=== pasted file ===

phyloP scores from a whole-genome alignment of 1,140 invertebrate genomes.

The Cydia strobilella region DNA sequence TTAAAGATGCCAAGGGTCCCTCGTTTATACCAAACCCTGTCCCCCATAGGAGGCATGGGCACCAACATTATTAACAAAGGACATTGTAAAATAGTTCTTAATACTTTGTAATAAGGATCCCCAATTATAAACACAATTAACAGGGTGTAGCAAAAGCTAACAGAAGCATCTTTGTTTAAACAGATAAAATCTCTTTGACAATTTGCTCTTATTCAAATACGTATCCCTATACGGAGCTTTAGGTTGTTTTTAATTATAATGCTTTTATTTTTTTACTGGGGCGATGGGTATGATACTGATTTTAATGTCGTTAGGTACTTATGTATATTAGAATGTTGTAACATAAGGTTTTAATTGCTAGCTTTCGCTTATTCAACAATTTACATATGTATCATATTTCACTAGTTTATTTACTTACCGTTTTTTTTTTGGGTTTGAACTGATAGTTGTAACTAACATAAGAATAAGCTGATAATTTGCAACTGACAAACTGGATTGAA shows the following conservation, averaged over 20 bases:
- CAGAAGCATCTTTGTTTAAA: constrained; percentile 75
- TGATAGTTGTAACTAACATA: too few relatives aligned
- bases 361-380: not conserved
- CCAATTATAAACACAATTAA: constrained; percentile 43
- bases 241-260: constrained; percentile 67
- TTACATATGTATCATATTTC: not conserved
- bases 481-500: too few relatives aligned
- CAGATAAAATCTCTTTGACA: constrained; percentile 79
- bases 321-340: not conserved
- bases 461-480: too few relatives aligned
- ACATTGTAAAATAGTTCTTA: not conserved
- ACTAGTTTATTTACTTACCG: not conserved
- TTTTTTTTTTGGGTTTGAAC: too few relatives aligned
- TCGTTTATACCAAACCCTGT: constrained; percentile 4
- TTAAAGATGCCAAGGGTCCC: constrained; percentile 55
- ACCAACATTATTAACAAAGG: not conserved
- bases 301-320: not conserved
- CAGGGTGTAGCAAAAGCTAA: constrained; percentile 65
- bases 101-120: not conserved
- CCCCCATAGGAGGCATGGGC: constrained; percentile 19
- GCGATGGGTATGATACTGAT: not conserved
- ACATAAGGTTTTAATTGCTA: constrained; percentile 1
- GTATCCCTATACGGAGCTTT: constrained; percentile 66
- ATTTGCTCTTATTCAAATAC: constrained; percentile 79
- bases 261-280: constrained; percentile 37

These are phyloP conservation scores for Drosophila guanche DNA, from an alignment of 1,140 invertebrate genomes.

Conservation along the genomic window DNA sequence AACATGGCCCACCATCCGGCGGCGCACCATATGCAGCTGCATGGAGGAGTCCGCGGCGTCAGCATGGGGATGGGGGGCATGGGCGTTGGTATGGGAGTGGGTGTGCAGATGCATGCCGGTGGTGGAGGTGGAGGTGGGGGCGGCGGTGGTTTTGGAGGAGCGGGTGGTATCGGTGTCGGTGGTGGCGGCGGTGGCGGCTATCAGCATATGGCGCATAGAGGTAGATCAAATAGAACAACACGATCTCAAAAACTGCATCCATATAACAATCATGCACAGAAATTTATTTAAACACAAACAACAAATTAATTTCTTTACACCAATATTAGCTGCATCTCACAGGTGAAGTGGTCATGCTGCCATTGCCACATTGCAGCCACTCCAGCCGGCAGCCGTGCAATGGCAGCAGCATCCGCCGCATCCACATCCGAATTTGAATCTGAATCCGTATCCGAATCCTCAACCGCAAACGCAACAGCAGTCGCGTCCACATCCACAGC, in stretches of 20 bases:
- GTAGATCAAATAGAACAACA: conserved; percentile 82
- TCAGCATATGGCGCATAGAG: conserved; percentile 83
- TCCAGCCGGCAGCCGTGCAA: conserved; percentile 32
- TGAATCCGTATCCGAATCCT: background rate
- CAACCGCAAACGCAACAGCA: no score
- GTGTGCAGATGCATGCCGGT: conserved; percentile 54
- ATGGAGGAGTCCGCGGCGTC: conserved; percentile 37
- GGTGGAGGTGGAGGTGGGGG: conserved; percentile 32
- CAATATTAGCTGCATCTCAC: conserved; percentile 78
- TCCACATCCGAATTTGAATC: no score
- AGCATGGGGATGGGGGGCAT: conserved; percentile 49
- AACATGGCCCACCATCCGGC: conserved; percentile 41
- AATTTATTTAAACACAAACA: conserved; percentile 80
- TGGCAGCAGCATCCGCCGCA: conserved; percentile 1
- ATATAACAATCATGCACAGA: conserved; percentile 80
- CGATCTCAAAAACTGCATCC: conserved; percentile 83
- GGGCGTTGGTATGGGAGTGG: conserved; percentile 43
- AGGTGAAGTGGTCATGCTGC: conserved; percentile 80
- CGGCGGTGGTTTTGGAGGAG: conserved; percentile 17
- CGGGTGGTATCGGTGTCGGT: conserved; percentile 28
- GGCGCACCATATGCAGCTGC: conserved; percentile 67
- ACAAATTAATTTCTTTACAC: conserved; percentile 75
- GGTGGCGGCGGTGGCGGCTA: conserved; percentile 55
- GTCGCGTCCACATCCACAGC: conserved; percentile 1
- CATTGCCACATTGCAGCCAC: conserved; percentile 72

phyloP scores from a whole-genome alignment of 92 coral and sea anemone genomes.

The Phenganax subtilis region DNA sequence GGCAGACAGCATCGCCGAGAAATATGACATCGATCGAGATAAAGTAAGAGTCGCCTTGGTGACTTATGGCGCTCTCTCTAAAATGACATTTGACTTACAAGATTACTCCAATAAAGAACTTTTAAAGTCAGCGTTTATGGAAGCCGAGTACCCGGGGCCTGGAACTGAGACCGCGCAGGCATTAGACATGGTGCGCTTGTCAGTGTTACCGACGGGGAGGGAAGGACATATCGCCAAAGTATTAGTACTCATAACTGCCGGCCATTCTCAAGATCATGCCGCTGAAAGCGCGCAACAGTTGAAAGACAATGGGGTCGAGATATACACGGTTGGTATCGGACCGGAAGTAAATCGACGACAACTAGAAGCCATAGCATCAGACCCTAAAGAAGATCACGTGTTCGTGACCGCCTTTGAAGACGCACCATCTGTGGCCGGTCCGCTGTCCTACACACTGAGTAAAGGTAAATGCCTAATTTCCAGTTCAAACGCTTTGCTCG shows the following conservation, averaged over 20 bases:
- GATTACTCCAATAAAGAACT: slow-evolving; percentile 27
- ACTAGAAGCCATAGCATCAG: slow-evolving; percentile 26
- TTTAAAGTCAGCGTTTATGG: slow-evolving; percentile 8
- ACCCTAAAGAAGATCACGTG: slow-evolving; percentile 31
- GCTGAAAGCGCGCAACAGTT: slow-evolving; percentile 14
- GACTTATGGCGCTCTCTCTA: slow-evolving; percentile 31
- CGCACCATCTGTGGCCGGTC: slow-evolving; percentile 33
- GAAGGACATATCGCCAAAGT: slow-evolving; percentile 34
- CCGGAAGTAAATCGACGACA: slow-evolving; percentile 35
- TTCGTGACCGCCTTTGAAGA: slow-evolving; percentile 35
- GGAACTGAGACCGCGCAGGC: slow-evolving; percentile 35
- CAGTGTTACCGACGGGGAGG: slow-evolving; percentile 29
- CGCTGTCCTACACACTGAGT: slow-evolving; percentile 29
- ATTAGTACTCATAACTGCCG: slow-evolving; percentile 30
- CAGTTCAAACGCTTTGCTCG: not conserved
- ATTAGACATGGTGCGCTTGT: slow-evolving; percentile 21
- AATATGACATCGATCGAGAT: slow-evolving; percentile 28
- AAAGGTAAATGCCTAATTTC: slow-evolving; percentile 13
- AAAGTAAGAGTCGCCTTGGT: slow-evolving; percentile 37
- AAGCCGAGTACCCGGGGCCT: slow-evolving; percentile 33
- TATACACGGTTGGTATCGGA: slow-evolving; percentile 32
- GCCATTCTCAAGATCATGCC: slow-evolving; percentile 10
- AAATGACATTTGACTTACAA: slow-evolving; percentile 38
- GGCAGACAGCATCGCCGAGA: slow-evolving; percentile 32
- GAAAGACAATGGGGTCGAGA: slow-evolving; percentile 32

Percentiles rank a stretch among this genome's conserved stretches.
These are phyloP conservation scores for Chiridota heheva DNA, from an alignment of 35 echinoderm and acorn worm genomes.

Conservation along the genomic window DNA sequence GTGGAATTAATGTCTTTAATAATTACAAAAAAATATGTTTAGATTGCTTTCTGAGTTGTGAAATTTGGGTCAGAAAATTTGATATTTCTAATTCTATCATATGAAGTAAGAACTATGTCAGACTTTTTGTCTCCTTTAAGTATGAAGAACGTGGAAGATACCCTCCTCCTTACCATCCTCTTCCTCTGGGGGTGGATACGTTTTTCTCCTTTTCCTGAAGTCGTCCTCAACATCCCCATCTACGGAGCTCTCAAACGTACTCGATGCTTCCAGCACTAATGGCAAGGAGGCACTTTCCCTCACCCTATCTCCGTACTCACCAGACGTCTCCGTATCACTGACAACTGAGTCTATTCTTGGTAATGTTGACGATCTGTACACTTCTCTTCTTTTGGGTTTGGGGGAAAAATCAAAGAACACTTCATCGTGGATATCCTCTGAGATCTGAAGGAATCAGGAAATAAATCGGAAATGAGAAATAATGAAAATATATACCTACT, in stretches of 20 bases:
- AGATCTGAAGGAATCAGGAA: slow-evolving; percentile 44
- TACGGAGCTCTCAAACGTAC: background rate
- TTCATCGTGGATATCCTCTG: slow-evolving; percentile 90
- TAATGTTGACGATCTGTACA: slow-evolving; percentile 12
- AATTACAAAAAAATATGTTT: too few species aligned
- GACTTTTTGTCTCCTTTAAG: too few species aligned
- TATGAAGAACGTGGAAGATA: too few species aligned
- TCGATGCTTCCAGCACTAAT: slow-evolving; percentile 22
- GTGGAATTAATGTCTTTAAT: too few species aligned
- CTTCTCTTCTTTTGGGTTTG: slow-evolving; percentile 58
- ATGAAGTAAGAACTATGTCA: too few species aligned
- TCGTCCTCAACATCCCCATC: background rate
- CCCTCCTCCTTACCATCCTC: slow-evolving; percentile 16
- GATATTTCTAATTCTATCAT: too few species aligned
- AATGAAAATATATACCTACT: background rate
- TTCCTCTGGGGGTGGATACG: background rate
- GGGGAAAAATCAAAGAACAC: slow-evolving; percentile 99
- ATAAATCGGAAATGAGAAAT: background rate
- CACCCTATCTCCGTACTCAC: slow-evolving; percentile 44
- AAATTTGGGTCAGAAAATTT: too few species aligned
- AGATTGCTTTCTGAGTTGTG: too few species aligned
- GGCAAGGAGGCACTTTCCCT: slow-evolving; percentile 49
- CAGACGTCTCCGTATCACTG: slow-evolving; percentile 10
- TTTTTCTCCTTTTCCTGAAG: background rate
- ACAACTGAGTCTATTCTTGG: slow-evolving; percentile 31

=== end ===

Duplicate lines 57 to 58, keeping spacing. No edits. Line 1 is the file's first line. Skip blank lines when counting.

- GATTACTCCAATAAAGAACT: slow-evolving; percentile 27
- ACTAGAAGCCATAGCATCAG: slow-evolving; percentile 26